||Cam Lift||Lobe Lift
||-9|| || || || ||
|In this photo the heads, intake, front cover, water pump, and
valve gear has all been bolted on and torqued. New Melling Rocker Shafts
holding Mopar Performance Extra Thick Stamped Rockers perfectly compliment the other
performance enhancements made to this 318.|
Initially, the 2-4-6-8 bank head was suspected as the culprit for engine problems as
stated above (see TIMELINE). Luckily the engine was torn down further, as the small
crack discovered in the head was found on the outside surface of the head
between the front exhaust port and the corner head bolt hole. This was obviously not
the cause for major engine problems! Nonetheless, the head was cracked for whatever
reason and thus a rebuilt set of heads were ordered from Evergreen Engine Exchange in
Spokane, WA. Since the old heads were questionable in regards to whether they had
hardened valve seats and the guides had already been knurled once, it was a good deal
to just exchange them for better heads. The replacement set of heads came with new
valves, springs, guides, and hardened valve seats all of which were complemented with a
three angle valve job. For rocker arms and rails, new Melling rails replaced the old
ones and the Mopar Peformance Hydraulic Rocker Arm Kit added 16 new rockers with
thicker cross-sectional material at the pushrod socket (P4529742). The original
pushrods were all in straight, acceptable condition and were retained.
|To put the oil pan on, the engine was flipped over on the
stand. Note pad-type oil pan heater (affixed to sump of pan) to help fight extra cold
The NP-435 transmission remained unchanged, although a new clutch pressure plate,
throwout bearing and pilot bushing were installed as a result of this rebuild.
Clutch Specs: 11" disk, 10 spline (1"dia.).
Replaceable throwout bearing was pressed onto existing housing.
|Painting the engine was simply a matter of careful masking and
proper cleaning. Lacquer Thinner was used on clean rags to remove oil and lube residue
prior to painting the engine with a rattle can. The engine block, tranny and
bellhousing required just over one can of paint. The heads required
about a third of a can.|
Improvements not in any of the above categories include a core plug type heater, Mopar
Performance Cast Aluminum Black Wrinkle valve covers (P4529026), rebuilt water pump,
new hoses and V-belt, Mopar Performance Chrome Distributor Hold Down Clamp (P4349278),
180° thermostat, and Mopar Performance bronze distributor drive shaft bushing
|Bolting on the Mopar Performance
Black Wrinkle Finish Cast Aluminum Valve covers really set the engine off. The great
thing is that it runs as good as it looks; something you might worry about when you're
spending all that time and money on a project like
In the engine, Sealed Power cast iron piston rings were used along with Michigan 77
Engine Bearings and Fel-Pro Gaskets. The engine was painted with Dupli-Color's
500° High Heat paint with Ceramic (block C#%vy Engine Orange, heads Aluminum). The
hedders also got Dupli-Color's 1200° High Heat paint in Black.
All of the speed parts added prior to this rebuild were retained, including the Heddman
Hedders, Edelbrock Intake Manifold and 600CFM Carburetor, Chrome Flexi-fan and
Mopar Performance Electronic Ignition.
|This is getting to be more fun now that you've got a 700lb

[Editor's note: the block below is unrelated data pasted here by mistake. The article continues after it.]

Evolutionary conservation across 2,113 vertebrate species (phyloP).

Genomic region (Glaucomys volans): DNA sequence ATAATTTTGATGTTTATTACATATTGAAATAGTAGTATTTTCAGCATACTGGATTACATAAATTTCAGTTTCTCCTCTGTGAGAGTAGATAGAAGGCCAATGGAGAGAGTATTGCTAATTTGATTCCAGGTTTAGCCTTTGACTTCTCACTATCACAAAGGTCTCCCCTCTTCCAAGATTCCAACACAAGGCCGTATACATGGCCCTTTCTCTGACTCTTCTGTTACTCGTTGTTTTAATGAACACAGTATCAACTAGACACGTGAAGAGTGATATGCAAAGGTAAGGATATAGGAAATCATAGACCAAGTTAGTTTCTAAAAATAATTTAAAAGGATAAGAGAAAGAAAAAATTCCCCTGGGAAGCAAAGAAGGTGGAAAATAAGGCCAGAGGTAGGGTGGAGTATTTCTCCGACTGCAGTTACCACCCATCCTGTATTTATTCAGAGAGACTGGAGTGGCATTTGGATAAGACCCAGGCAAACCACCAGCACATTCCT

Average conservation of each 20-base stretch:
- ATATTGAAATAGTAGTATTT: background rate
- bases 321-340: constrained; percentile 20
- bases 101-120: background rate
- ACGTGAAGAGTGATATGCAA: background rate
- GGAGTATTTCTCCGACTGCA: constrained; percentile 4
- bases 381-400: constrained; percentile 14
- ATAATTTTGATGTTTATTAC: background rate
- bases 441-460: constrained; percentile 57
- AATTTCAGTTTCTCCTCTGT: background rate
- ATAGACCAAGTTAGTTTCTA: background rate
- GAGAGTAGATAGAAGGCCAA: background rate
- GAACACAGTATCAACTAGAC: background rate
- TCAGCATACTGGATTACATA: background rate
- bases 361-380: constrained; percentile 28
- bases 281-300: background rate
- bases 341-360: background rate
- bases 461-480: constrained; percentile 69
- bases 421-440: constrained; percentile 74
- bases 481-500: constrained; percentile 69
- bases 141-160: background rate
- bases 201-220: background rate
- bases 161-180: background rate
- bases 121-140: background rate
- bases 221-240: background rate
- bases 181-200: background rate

assembly hanging a few feet off the ground. The assembly comes out and goes back
in quite easily with the L-shaped rear-engine mounts, although it still requires some
creative jockying to get the tranny casing past the firewall.|
RECOMMENDED BREAK IN
After assembly, the engine was filled with a detergent-type Valvoline Super HPO SAE 30
weight oil. The Mopar Performance Oil Pump Primer Rod (P4286800) was used to pressurize
the oiling system prior to startup. On first startup, the camshaft must be broken in by
running the engine at 2,000rpm for twenty minutes. As recommended by the folks at S&B
Machine, the best break in therafter involves 1,000miles of driving under 3,000rpm at
all times while not running at the same rpm for long periods. At 500 miles, the SAE 30
weight oil was drained and replaced by Castrol GTX 10W-30.
Special thanks to: Jim Pedersen, Tom Munck, Jason Heineman, Rick Shimskey, Lance
at Evergreen Engine Exchange, Bryce at S&B Machine.
|The finished product, fully installed. Driving impressions are the finest
reward for any rebuild, and my feeling is that this engine really cooks! Carefully
picking the best performance enhancements and buying quality parts will make any
rebuild a success.|
Write-up Prepared By Kris Wickstead
|Kris' 318 Engine Rebuild Cost Sheet
Unk.||Gaskets, Sealant, Leakdown Tester
||4th Ave. Shucks|
1,000lb Engine Stand||$64.79||Clearwater
|3||4/20/99||Engine Hoist Rental (2-day)
||Dupli-Color Engine Paints (1200° Black, 500° C#*vy Engine Orange &
||Rebuilt 2bbl Heads (new hardened seats, guides, rails and hardware) plus $10
||$334.13||Evergreen Engine Exch.|
||4/24/99||Sandpaper, Lacquer Thinner, Scotch-Brite, Rags
||$22.00 ||Pay-n-Pak Clearwater|
||MP Valve Covers, MP Extra Thick Rocker Arms, Engine Brushes & MP Oil Pump
||$175.15 ||Summit Racing|
||Coolant Hoses, Clamps, Chrome Dipstick Tube, Thermostat
||$59.75 ||Clearwater NAPA|
||Reman. Water Pump & Upper Hose||$30.76
||Clearwater Al's Auto
||Pilot Bushing, Throwout Bearing, White Lithium Lube
||Header Gaskets, Core Plug Heater, Studs & Fine Threaded Nuts, 2nd RTV
||Engine Machining (clean, remove core plugs, honing, crank polished,
etc.), Overhaul Kit (Rings, Cam & Lifters, Rod-Main-Cam Brgs., Gaskets, Oil Pump
& Pickup Tube)
||$581.87 ||S&B Machine|
||5/5/99||Clutch Pressure Plate||$63.13
||Oberg Engine Tilt-Lift, Anti Freeze, Oil and Oil Filter
||$60.00 ||Clearwater Al's Auto|
||5/9/99||MP breather grommets, MP Engines Manual, MP distributor
hold down clamp
||$39.04 ||Summit Racing|
| || ||Total->
||$1,556.47 || |
Please Note: This page is intended as a guide for the project outlined,
and is not guaranteed in any way. All info above is to the best knowledge of
the author. Comments? Send in an Online Response.